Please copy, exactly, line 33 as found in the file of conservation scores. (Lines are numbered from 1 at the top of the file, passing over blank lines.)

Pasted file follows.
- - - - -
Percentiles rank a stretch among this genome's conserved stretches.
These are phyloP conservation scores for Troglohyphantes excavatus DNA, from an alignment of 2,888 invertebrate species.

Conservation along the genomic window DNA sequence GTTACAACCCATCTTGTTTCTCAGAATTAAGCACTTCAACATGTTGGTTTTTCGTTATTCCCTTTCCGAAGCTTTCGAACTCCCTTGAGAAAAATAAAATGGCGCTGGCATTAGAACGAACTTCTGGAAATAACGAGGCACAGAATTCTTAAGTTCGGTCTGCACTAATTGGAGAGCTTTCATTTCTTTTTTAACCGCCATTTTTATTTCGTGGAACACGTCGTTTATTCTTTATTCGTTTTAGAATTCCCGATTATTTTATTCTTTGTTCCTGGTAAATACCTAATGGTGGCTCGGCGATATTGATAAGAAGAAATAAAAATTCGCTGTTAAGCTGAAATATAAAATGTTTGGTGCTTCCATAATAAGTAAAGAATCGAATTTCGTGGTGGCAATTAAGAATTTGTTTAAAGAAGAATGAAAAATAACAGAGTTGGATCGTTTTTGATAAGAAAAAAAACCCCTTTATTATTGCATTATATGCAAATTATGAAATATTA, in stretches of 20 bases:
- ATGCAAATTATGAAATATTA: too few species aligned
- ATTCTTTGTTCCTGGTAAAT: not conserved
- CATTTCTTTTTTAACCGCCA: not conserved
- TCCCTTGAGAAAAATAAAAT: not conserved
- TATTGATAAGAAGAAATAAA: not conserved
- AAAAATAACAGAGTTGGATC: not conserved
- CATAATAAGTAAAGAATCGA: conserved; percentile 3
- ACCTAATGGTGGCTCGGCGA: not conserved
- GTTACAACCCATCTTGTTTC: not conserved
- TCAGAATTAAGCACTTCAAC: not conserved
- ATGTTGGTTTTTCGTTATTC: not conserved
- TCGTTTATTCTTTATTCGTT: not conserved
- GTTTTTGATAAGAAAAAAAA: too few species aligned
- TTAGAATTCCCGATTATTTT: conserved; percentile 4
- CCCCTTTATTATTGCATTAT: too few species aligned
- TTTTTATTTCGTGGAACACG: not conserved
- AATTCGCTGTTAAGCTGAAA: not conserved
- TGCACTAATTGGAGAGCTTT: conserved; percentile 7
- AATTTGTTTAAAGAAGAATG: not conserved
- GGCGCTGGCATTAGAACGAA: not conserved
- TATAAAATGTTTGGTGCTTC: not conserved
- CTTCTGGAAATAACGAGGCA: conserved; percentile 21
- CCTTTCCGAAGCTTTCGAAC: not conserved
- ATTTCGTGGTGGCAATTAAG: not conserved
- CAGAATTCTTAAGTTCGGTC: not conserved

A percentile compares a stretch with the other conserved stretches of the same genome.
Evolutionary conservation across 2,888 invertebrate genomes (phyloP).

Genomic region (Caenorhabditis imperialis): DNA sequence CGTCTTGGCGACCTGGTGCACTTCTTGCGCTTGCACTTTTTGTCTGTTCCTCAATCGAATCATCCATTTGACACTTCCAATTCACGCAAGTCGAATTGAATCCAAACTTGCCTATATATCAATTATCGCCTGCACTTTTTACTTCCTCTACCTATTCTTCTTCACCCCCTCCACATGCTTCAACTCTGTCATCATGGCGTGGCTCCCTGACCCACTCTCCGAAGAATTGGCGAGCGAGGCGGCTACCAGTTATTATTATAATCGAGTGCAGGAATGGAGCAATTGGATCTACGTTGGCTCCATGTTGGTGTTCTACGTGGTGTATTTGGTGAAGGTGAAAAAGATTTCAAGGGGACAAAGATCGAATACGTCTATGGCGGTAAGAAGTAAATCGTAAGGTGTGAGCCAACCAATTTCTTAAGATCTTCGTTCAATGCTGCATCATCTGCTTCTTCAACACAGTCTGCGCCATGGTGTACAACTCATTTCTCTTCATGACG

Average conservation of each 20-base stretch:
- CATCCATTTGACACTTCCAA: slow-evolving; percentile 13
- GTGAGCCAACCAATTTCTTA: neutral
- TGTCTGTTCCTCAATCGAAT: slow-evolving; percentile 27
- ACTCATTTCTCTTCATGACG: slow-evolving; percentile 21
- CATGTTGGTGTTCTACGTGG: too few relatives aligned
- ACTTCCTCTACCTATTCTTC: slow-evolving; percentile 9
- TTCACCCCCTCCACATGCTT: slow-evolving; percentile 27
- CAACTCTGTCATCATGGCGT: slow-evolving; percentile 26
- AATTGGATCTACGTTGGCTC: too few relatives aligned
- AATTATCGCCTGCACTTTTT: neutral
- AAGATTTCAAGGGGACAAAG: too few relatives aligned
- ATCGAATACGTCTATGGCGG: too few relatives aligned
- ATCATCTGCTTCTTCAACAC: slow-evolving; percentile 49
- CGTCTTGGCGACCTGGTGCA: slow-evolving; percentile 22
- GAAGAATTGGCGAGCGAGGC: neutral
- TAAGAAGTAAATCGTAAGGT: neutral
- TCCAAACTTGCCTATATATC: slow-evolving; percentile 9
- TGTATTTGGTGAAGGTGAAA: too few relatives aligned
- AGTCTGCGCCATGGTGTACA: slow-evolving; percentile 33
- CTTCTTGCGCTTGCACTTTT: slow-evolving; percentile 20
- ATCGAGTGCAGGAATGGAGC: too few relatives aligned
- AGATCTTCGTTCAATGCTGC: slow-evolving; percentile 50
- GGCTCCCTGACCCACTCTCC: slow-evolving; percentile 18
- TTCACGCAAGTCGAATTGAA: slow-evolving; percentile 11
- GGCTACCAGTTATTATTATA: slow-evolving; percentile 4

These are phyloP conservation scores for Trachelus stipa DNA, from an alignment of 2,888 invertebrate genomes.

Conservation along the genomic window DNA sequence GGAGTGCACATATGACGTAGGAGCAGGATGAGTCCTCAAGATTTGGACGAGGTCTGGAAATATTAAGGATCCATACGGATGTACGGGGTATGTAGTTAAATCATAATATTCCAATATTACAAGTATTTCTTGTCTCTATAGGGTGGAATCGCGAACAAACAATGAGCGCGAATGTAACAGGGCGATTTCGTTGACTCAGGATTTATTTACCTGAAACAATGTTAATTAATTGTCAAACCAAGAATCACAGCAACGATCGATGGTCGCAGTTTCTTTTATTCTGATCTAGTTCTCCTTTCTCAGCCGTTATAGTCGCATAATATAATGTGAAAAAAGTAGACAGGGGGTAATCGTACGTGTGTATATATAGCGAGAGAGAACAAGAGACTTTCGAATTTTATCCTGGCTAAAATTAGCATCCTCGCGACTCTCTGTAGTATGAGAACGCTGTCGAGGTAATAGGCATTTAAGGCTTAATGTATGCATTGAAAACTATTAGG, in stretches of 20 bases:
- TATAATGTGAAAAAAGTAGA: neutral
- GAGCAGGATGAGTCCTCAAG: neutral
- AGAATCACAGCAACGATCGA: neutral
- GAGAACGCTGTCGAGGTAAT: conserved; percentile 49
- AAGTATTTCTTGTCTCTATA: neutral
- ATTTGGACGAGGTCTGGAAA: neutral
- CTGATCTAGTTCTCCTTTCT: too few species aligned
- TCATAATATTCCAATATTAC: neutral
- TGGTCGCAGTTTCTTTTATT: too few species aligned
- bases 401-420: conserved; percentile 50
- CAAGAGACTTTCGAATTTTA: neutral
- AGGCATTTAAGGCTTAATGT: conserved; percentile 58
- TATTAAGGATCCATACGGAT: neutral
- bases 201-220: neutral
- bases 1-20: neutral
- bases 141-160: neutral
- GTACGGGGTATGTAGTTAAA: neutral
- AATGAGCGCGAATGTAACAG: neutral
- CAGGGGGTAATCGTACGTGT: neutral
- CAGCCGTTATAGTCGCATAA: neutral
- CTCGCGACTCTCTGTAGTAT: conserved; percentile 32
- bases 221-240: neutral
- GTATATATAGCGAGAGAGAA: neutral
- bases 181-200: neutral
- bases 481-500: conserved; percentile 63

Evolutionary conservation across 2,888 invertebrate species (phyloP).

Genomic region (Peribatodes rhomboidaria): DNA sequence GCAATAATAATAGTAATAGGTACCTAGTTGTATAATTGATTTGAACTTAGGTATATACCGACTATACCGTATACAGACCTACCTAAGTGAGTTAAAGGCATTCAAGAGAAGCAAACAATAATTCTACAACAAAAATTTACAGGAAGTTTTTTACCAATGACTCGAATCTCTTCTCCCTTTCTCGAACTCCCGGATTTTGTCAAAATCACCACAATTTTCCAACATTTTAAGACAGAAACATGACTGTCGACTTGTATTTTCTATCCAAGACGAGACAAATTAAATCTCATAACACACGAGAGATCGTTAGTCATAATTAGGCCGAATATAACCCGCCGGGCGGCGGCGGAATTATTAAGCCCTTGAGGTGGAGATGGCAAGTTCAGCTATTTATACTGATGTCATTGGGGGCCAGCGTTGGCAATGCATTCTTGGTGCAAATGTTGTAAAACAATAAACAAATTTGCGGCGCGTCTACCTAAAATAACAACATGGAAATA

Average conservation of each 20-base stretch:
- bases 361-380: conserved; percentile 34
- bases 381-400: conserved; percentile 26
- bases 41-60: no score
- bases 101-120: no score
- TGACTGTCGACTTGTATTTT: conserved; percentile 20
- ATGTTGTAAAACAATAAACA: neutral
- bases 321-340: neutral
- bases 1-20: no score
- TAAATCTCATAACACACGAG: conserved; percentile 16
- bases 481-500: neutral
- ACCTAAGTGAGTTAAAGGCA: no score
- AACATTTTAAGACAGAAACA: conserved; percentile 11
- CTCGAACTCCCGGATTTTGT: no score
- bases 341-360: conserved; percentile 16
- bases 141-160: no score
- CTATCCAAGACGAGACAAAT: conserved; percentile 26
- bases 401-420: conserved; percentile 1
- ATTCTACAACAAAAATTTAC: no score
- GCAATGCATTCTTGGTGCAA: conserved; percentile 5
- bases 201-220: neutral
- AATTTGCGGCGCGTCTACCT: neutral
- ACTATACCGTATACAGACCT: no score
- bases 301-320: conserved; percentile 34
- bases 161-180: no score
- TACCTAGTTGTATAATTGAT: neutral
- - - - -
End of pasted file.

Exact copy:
- CATCCATTTGACACTTCCAA: slow-evolving; percentile 13